If there's any word that symbolizes the beautiful islands of Hawaii, it's aloha. Aloha is a rich word, with several meanings depending on the situation. If you see someone coming, it can mean "hello." If you're leaving, it can mean "goodbye." And if you're some random soulless lawyers from Illinois, it can mean "I own your cultural heritage now."
One of Hawaii's many hidden treasures is a delicious dish called poke, made from raw marinated ahi tuna. When the food became a fad a few years ago, Zach Friedlander decided to take a stab at introducing poke to the Midwest. To give his Chicago restaurant some authenticity, Friedman decided to name it "Aloha Poke Co.," again borrowing from a generous and kind culture. But Friedlander and his co-owners knew exactly how to repay the kind people of Hawaii for letting them enrich themselves on their traditions: by threatening to sue the hell out of them.
Immediately after launching his business, Friedland filed a federal trademark for the words "Aloha Poke," claiming to do so just to protect his business's brand. But when Aloha Poke Co. started branching out into a nationwide chain, several small restaurants with the words "aloha" and "poke" in them started receiving cease-and-desist threats, even restaurants located on Hawaii itself.
But now, Hawaii has finally had enough. When a small Native Hawaiian mom and pop poke shop in Anchorage revealed they had been told in May that they weren't allowed to be called "Aloha Poke Stop" anymore, it created a wave of outrage. Social media called for the boycott of Aloha Poke Co., with people dumping bad reviews of the restaurant on Yelp and Facebook. Meanwhile, a petition with over 40,000 signatures and counting is demanding that the restaurant change its name and stop pretending it has anything in common with the spiritual ideals inherent in the word aloha, unless we find out that it can also mean "douche."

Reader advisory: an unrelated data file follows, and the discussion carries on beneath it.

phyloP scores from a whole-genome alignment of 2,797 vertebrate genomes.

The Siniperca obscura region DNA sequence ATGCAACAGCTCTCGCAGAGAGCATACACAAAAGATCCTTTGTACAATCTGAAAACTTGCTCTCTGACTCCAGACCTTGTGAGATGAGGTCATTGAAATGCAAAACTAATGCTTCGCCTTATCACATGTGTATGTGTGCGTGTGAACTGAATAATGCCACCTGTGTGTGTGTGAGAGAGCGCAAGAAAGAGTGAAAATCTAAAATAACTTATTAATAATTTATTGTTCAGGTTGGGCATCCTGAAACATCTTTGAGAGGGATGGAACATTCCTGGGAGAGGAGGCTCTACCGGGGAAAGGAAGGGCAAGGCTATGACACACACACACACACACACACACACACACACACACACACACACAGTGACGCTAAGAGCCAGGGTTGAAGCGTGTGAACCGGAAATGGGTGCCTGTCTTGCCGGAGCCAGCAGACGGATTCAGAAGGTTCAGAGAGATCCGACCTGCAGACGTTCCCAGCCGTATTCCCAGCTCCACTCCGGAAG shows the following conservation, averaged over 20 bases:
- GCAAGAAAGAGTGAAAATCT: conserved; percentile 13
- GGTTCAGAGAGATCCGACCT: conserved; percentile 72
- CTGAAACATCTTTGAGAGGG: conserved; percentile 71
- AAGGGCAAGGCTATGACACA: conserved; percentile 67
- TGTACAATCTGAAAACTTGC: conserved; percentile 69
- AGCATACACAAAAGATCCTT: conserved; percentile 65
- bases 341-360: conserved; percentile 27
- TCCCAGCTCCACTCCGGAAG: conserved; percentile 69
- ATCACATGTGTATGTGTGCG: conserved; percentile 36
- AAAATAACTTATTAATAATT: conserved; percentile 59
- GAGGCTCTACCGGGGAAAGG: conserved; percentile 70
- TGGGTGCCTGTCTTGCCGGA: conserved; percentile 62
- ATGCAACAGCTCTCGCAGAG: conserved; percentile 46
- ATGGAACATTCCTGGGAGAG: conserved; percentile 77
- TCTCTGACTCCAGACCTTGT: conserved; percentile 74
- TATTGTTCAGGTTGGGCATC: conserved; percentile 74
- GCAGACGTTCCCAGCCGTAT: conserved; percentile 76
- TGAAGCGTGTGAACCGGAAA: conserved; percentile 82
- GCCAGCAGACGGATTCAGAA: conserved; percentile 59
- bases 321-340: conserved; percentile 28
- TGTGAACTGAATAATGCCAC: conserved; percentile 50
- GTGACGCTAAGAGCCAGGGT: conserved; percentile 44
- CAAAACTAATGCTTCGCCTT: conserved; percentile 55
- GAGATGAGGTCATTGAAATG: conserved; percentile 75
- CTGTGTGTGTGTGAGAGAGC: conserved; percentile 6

The company apologized on Monday for hurting the people of Hawaii, but also added that it wasn't really a big deal, as all the family-owned business they threatened "have complied with our request to rebrand without any resulting legal action. Not a single business has closed as a result of this." Which is like a mob enforcer boasting about how few stores he's had to burn down since he started crowbarring off kneecaps as a warning first. Sadly, there's only so much Hawaiians could do about this unfairness. Sure, one of the much older "Aloha Poke" restaurants in Hawaii could sue them back, but as Hawaii state representative Kaniela Ing put it, "They probably won't, because that's not aloha."
For more weird tangents and his personal recipes for toilet wine, do follow Cedric on Twitter.
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